Do you remember the first time your parents ever disappointed you? Not because they refused to buy you a treat or let you stay up late. I’m talking the kind of disappointment that rattled your image of them, and made you see them as not just your parents, but people, flawed people. This major moment is the catalyst of this week’s 52 Films By Women pick: Kasi Lemmons’ Eve’s Bayou.
The Mississippi-born filmmaker got her start in television as an actress, before making her film debut in Spike Lee’s musical School Daze in 1988. She’d go on to appear in such memorable movies as The Silence of the Lambs and Candyman. Then in 1997, Lemmons made her own movie, writing and directing the original Southern Gothic drama that begins with one hell of a hook:
“The summer I killed my father, I was ten years old.”
This chilling confession comes from a grown Eve as we flash back to that 1962 summer along a Louisiana bayou, where her family was the toast of the Creole population. Fans of Full House and Friday Night Lights will recognize a wee Jurnee Smollett, shouldering this lurid tale of sex, secrets, voodoo and murder. Only 11 when the film came out, Smollet is a force of nature, squealing with mischief most often targeted at her pestering baby brother, tearing through the wild brambles of trees that flank her parents home, and spitting out threats against those who’d cross her.
When we meet her father (Samuel L. Jackson who produced this pic still hot off Pulp Fiction acclaim), his foretold murder is confounding. The small town doctor, Louis Batiste is the life of the party, and the absolute love of Daddy’s Girl Eve, and her 14-year-old sister Cisely (Meagan Good of Brick and Think Like A Man). Then, Eve flees the party, frustrated by how all the adults fawn over her educated and elegant older sister. In doing so, she accidentally discovers with her own eyes how her father is failing his wedding vows with the help of a curvaceous and too-friendly neighbor (Lisa Nicole Carson).
Eve is so shaken by what she sees that she begins to doubt herself. And so Lemmons introduces how fickle memories can be, how malleable, alive and dangerous. This idea is made physical as characters step into recollections, blending memories and the present in a fluid and fascinating staging, that enhances how one pulls on the other. This theme and its elegant visuals, drew Eve’s Bayou scads of praise and accolades, that included Best First Feature from the Spirit Awards. But perhaps most impressive, the drama was singled out by Roger Ebert as the Best Film of 1997, the year Titanic took home that Oscar honor.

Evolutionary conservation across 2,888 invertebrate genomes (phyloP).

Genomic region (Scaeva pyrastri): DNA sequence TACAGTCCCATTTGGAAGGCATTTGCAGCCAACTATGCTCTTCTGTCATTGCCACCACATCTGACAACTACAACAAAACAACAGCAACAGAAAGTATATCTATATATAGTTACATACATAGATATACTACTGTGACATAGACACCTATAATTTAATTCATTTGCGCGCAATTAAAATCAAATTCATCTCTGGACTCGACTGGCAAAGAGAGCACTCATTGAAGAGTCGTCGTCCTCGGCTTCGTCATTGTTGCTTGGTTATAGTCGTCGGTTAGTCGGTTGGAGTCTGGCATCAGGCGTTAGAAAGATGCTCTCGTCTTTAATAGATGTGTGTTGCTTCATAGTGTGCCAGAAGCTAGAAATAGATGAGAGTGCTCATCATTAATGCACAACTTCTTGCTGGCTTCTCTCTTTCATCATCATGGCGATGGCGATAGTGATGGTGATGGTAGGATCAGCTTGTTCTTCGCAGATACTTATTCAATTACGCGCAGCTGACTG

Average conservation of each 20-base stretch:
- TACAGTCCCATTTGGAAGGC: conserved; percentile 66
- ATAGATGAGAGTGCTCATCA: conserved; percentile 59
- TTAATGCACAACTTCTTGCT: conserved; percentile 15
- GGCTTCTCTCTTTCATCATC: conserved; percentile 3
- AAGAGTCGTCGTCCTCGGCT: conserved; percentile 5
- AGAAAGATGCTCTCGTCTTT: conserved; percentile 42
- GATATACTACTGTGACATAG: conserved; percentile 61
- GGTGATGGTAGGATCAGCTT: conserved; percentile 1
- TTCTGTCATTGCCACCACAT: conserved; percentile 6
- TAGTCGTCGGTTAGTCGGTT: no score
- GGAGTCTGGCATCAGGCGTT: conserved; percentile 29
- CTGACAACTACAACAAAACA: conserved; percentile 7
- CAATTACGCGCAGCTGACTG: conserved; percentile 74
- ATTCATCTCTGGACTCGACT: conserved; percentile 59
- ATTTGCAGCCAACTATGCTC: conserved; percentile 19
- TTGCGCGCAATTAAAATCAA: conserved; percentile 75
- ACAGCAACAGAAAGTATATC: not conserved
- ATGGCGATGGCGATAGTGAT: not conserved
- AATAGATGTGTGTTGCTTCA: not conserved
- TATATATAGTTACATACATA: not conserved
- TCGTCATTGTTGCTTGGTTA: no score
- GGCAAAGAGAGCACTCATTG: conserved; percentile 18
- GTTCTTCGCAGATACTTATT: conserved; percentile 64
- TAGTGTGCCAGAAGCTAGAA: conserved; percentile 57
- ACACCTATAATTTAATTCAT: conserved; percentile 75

On Siskel and Ebert’s year-end review show, the iconic critic compared the film’s family drama to that seen in the acclaimed films of Ingmar Bergman, praising Lemmons’ for placing young Eve at the center of the story, giving audiences a character who “sees everything but doesn’t understand everything.” He went on, “Kasi Lemmons and her cinematographer Amy Vincent paint their world in images that somehow feel real and remembered at the same time…A haunting, poetic film, amazingly mature and assured for a first time director, and it’s my best film of the year.”
Eleven years later, Richard Corliss would declare Eve’s Bayou one of Time’s Top 25 Most Important Movies On Race, alongside Gone With the Wind, The Defiant Ones and Do The Right Thing. He cheered Lemmons writing for how it “weaves a spell of magnolia and menace,” adding ,”Kasi Lemmons invading Faulkner-McCullers territory and made it her own. This is a woman’s film, and a showcase for superb actresses…An indelible tale of childhood wonder and terror, and one of the finest works by a black filmmaker, Eve’s Bayou has a fierce poise that left me grateful, exhausted and nourished. For the restless spirit, here is true soul food.”
Lemmons’ indie wove a unique and compelling tale for a marginalized group too often ignored by mainstream movies. Word of mouth spread, and this performance-driven drama grew a following, and shined a spotlight on an excellent ensemble of black actors, including Lynn Whitfield as the suffering wife and mother, Debbi Morgan as the eccentric aunt with second sight, and Diahann Carroll as the voodoo priestess who lives deep in the swamps. Alive with color and emotion, Eve’s Bayou swells with joy and pain as it tells a defiantly female story that loops in motherhood, sisterhood, marriage, widowhood and the dizzying introduction of menstruation. But the film’s boldest gambit is its ending.
It’s a brave thing to close a film on an ambiguous note. In doing so, a filmmaker is handing her/his story over to the audience for completion. Sometimes, it feels like a cheat. Sometimes it feels like a gift. With Eve’s Bayou, it feels like a challenge.
Memories have been established as slippery things that shift and change depending on mood, desire and perspective. So when young Eve is confronted with a Rashamon moment of conflicting narratives around a pivotal event, she’s forced to decide what she will choose to believe. And Lemmons doesn’t let the audience off the hook with an easy answer. Instead, she interrupts her swells of pink and purple sunsets to intercut the purposefully jarring black and white visions that have disrupted the Batiste’s summer again and again, foretelling doom and death. But this vision is less clear than any other. And so we’re left to wonder who was in the wrong and whether her daddy dearest deserved to die.
Following the success of Eve’s Bayou, Lemmons reteamed with Jackson for The Caveman’s Valentine, then helmed the Don Cheadle-fronted biopic Talk to Me and the ensemble musical Black Nativity, which starred Forest Whitaker, Angela Bassett, Jennifer Hudson and Mary J. Blige.
Kristy Puchko invites you to tweet at her with your #52FILMSBYWOMEN picks.